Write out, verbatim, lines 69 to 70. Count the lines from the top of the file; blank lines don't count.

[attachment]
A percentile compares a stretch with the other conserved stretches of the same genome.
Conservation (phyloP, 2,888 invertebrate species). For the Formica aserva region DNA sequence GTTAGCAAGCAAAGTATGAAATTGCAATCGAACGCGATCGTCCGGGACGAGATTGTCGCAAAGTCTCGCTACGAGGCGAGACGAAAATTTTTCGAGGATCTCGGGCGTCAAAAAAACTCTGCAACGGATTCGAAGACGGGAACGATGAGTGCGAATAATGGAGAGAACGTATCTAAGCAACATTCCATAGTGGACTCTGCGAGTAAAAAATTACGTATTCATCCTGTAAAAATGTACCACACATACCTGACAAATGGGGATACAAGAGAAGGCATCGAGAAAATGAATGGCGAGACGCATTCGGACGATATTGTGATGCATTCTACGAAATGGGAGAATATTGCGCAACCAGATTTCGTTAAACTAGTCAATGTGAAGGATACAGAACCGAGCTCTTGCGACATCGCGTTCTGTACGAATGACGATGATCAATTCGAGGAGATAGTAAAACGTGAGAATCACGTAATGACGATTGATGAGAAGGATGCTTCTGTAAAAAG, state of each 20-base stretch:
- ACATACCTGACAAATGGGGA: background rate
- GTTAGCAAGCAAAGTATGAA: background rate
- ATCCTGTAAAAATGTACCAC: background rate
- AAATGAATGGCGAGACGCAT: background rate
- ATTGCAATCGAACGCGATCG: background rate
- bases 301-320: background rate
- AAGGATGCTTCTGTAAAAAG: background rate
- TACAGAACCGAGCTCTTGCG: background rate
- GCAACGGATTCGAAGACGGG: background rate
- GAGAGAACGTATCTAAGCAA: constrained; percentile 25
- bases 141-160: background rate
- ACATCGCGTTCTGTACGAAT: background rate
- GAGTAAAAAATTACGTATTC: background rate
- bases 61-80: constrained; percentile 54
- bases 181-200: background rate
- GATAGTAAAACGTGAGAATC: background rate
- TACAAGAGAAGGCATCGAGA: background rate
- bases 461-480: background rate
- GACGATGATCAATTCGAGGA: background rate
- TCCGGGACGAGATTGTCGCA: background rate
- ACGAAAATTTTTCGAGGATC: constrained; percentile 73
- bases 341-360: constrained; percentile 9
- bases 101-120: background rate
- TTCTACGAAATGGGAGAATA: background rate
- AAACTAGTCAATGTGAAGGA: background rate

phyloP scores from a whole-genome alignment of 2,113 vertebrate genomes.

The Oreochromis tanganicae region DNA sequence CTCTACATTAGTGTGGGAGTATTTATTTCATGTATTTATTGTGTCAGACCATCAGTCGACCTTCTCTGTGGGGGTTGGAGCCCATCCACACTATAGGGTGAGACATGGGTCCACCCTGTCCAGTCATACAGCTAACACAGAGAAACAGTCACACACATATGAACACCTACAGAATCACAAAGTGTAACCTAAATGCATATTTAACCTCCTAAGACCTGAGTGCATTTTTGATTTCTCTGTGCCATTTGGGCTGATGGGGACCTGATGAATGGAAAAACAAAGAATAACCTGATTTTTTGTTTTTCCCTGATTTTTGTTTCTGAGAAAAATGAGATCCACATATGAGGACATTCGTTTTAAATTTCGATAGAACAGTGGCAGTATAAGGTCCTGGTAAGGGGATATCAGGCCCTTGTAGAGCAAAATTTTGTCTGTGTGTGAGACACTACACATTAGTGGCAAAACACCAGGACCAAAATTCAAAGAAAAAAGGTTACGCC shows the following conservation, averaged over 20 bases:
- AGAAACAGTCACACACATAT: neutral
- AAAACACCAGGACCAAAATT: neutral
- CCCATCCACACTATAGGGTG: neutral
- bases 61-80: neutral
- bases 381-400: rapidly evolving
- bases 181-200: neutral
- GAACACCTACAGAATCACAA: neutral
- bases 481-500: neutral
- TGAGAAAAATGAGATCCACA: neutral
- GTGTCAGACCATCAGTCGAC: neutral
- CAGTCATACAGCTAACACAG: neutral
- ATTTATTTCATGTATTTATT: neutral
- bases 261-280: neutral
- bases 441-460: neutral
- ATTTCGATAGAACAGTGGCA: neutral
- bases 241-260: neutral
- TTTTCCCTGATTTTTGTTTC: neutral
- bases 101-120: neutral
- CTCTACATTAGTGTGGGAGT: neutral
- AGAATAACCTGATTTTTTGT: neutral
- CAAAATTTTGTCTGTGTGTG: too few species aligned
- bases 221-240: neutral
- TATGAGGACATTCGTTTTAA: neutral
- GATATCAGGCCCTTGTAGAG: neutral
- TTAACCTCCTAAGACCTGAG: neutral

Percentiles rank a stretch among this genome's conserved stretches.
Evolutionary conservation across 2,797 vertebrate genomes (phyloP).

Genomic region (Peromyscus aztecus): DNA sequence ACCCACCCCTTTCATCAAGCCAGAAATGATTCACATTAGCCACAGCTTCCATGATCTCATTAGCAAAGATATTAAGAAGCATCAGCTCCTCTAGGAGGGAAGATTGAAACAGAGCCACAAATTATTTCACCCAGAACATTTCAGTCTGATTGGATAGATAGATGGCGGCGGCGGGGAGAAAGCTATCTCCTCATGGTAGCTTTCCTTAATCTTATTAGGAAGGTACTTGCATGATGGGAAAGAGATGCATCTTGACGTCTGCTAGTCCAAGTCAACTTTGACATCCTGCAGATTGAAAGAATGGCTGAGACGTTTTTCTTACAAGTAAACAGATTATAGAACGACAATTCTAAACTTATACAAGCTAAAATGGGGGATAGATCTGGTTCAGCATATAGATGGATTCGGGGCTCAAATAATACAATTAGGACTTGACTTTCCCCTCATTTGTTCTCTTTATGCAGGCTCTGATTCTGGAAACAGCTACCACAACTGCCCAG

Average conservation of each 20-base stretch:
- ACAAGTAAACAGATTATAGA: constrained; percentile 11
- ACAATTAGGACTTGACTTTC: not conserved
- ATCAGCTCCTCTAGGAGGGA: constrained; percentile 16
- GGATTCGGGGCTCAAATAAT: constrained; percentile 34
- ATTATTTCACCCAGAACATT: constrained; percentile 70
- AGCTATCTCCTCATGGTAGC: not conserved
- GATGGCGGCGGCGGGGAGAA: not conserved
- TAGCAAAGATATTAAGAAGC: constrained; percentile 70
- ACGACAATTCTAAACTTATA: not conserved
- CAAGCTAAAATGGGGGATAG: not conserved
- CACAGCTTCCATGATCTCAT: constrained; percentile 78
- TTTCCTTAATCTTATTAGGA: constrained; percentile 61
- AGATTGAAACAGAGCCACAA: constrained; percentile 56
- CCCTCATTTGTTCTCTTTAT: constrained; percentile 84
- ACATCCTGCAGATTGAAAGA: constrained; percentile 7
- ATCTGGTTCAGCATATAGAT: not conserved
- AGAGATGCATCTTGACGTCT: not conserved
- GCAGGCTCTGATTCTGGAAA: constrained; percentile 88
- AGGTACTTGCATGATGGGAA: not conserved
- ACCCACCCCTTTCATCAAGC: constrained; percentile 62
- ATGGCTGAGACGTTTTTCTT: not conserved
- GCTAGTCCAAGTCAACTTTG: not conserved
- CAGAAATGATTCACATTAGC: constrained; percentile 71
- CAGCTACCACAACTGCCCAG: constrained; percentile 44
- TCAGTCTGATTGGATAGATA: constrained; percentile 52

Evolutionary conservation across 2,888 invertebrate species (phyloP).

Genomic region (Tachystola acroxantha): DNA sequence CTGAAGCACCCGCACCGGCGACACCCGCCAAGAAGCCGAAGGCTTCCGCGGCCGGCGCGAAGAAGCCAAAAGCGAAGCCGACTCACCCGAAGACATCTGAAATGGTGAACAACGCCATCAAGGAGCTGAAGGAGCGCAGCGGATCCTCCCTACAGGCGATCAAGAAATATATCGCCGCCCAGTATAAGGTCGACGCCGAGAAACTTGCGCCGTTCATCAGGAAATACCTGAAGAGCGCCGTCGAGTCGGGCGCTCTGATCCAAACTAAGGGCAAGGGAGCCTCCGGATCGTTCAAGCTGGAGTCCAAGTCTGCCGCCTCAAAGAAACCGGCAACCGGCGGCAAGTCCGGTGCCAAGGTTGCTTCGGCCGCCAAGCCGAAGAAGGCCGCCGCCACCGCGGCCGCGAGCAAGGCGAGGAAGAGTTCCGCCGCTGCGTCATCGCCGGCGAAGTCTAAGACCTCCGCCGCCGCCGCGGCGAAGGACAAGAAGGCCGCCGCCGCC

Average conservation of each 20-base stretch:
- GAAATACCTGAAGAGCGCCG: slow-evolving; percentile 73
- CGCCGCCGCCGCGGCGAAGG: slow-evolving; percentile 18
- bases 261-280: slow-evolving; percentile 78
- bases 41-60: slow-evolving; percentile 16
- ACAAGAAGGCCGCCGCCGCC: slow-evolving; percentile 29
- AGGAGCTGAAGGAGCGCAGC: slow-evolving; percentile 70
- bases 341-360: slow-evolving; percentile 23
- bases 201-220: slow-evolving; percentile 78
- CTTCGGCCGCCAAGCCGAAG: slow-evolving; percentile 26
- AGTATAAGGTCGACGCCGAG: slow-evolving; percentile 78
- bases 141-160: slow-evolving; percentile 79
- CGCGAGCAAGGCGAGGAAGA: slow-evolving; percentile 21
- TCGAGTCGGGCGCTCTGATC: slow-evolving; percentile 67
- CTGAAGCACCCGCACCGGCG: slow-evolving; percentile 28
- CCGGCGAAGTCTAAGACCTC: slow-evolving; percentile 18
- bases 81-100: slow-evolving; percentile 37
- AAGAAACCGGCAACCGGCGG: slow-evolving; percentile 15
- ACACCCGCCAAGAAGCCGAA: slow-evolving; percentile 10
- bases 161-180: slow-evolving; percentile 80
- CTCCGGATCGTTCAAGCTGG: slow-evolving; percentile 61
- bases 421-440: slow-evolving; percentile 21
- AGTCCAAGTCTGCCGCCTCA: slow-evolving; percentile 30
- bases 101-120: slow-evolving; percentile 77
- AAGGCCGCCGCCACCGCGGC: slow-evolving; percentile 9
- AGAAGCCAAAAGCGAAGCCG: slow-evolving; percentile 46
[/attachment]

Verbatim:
- CACAGCTTCCATGATCTCAT: constrained; percentile 78
- TTTCCTTAATCTTATTAGGA: constrained; percentile 61